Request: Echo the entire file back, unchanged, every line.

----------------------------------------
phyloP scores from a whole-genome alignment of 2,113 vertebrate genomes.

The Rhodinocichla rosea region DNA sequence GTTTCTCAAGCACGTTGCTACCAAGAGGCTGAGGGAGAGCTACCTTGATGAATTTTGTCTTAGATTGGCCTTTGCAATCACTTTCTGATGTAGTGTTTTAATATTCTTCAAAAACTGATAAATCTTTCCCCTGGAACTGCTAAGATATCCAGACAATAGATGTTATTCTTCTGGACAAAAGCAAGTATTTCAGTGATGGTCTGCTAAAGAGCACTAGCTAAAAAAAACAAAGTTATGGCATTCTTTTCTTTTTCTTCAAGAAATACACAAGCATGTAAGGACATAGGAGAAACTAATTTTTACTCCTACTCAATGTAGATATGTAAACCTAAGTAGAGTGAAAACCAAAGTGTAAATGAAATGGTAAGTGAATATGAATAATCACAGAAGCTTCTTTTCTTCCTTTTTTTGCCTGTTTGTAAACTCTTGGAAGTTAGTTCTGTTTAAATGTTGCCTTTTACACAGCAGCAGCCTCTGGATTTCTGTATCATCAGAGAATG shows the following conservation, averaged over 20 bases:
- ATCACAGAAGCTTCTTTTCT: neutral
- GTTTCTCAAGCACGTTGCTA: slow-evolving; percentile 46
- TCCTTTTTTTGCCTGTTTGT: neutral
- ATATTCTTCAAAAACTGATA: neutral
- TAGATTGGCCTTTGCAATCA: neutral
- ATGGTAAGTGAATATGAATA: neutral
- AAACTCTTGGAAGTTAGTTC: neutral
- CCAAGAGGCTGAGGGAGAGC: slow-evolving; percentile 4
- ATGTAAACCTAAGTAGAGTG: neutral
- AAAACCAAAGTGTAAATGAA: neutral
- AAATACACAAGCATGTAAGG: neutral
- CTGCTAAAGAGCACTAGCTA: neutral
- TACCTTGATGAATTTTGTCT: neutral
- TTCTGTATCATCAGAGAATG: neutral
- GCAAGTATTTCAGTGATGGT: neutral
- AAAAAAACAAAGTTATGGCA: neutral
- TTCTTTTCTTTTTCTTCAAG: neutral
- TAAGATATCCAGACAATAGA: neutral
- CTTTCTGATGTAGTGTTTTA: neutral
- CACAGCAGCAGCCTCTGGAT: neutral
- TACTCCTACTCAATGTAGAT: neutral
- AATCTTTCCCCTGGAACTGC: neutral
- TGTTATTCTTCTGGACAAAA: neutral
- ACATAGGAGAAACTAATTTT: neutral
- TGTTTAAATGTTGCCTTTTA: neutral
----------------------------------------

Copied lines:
phyloP scores from a whole-genome alignment of 2,113 vertebrate genomes.

The Rhodinocichla rosea region DNA sequence GTTTCTCAAGCACGTTGCTACCAAGAGGCTGAGGGAGAGCTACCTTGATGAATTTTGTCTTAGATTGGCCTTTGCAATCACTTTCTGATGTAGTGTTTTAATATTCTTCAAAAACTGATAAATCTTTCCCCTGGAACTGCTAAGATATCCAGACAATAGATGTTATTCTTCTGGACAAAAGCAAGTATTTCAGTGATGGTCTGCTAAAGAGCACTAGCTAAAAAAAACAAAGTTATGGCATTCTTTTCTTTTTCTTCAAGAAATACACAAGCATGTAAGGACATAGGAGAAACTAATTTTTACTCCTACTCAATGTAGATATGTAAACCTAAGTAGAGTGAAAACCAAAGTGTAAATGAAATGGTAAGTGAATATGAATAATCACAGAAGCTTCTTTTCTTCCTTTTTTTGCCTGTTTGTAAACTCTTGGAAGTTAGTTCTGTTTAAATGTTGCCTTTTACACAGCAGCAGCCTCTGGATTTCTGTATCATCAGAGAATG shows the following conservation, averaged over 20 bases:
- ATCACAGAAGCTTCTTTTCT: neutral
- GTTTCTCAAGCACGTTGCTA: slow-evolving; percentile 46
- TCCTTTTTTTGCCTGTTTGT: neutral
- ATATTCTTCAAAAACTGATA: neutral
- TAGATTGGCCTTTGCAATCA: neutral
- ATGGTAAGTGAATATGAATA: neutral
- AAACTCTTGGAAGTTAGTTC: neutral
- CCAAGAGGCTGAGGGAGAGC: slow-evolving; percentile 4
- ATGTAAACCTAAGTAGAGTG: neutral
- AAAACCAAAGTGTAAATGAA: neutral
- AAATACACAAGCATGTAAGG: neutral
- CTGCTAAAGAGCACTAGCTA: neutral
- TACCTTGATGAATTTTGTCT: neutral
- TTCTGTATCATCAGAGAATG: neutral
- GCAAGTATTTCAGTGATGGT: neutral
- AAAAAAACAAAGTTATGGCA: neutral
- TTCTTTTCTTTTTCTTCAAG: neutral
- TAAGATATCCAGACAATAGA: neutral
- CTTTCTGATGTAGTGTTTTA: neutral
- CACAGCAGCAGCCTCTGGAT: neutral
- TACTCCTACTCAATGTAGAT: neutral
- AATCTTTCCCCTGGAACTGC: neutral
- TGTTATTCTTCTGGACAAAA: neutral
- ACATAGGAGAAACTAATTTT: neutral
- TGTTTAAATGTTGCCTTTTA: neutral